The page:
The second step is to identify why the habit should be eliminated. Does it impact negatively on health, nutritional intake, speech production or dentition? If so, it will be necessary to collect information to explain and validate a recommendation to the family, teachers or other support team members who will help to eliminate the habit.
The third step is to empathize with clients and begin a program plan. Perhaps the only time individuals are content is when the/they are involved in the oral habit. Before beginning therapy, speech-language pathologists should develop a plan that will supply alternative and adequate sensory stimulation to the TMJ and oral structures. Utilize therapy techniques that satisfy the need for TMJ stimulation, do not impact negatively on speech production, and are socially acceptable.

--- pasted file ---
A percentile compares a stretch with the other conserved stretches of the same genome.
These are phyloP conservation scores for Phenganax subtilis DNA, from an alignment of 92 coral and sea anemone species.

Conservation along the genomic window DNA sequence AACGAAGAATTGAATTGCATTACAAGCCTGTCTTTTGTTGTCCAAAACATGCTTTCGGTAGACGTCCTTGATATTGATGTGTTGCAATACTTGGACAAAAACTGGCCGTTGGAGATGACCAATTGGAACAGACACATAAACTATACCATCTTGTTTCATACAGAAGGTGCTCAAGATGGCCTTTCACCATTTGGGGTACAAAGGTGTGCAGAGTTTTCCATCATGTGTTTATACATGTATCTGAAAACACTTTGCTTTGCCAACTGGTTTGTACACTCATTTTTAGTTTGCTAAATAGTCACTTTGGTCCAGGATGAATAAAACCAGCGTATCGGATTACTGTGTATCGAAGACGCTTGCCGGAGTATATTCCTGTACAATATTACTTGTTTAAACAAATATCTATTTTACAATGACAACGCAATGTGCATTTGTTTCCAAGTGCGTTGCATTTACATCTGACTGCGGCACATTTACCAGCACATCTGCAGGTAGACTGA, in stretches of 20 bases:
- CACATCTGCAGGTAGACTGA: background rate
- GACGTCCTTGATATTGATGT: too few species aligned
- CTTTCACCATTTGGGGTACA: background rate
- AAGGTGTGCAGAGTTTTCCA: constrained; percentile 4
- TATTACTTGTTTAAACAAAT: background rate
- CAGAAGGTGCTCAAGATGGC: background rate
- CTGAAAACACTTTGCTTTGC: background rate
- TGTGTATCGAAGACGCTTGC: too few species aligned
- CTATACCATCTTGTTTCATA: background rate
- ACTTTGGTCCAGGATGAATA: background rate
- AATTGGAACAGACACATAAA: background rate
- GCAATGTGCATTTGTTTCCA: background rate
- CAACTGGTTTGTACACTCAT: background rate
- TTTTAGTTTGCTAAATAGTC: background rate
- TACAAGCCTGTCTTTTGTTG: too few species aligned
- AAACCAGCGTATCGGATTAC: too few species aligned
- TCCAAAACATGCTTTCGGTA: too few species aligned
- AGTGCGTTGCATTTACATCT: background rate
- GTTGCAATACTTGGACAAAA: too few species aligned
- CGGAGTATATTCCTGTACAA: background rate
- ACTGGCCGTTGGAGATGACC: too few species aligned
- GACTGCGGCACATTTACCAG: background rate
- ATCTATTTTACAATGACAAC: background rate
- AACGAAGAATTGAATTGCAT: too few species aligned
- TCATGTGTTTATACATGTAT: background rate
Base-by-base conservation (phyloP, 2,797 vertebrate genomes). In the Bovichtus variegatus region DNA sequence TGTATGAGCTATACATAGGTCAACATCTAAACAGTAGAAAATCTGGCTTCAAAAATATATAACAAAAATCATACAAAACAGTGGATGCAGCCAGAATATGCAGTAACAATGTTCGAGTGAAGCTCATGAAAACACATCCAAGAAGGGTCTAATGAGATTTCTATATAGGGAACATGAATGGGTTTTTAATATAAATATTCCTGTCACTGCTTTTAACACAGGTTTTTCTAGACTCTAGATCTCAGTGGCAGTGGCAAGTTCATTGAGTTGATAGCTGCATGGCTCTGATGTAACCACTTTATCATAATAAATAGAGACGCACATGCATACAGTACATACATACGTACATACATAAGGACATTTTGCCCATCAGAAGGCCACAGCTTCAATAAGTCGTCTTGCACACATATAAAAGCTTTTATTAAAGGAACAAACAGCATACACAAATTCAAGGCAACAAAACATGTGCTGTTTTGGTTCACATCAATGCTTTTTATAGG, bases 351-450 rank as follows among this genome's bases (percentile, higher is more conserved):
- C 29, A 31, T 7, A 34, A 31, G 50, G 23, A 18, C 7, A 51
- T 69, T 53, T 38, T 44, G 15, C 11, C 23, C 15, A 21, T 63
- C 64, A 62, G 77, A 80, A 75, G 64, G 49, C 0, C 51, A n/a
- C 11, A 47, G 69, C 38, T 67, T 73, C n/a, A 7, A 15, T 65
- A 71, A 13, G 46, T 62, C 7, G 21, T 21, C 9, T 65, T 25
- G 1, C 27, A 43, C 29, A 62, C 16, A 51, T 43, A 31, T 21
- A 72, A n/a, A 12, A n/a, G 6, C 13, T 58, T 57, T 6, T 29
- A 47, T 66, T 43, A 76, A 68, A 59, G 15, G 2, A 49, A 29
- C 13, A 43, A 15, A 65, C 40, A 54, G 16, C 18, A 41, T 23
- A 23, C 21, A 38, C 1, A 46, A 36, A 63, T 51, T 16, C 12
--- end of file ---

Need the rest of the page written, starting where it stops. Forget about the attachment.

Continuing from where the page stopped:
A combination of sensory input with vibration, feeding intervention strategies and oral-motor activities have been the most effective means of improving jaw stability and eliminating the reliance on oral habits for calming. Among the feeding and oral-motor techniques available are chewing (e.g., chewing solids on the back molars, chewing on a variety of therapy tools) and oral-motor activities (e.g., gum chewing program, graduated bite blocks and jaw exercisers).3
Once therapy goals have been identified, the fourth step is to arrange a conference with the child's family, teachers and other support team members. The therapist can present the reasons why the individual may be relying on the habit, the reasons why the habit should be eliminated, and therapy strategies to replace the desired stimuli. It is important to listen to caregiver concerns and affirm that the habit will not be eliminated right away. It will take time to replace and finally eliminate the behavior(s).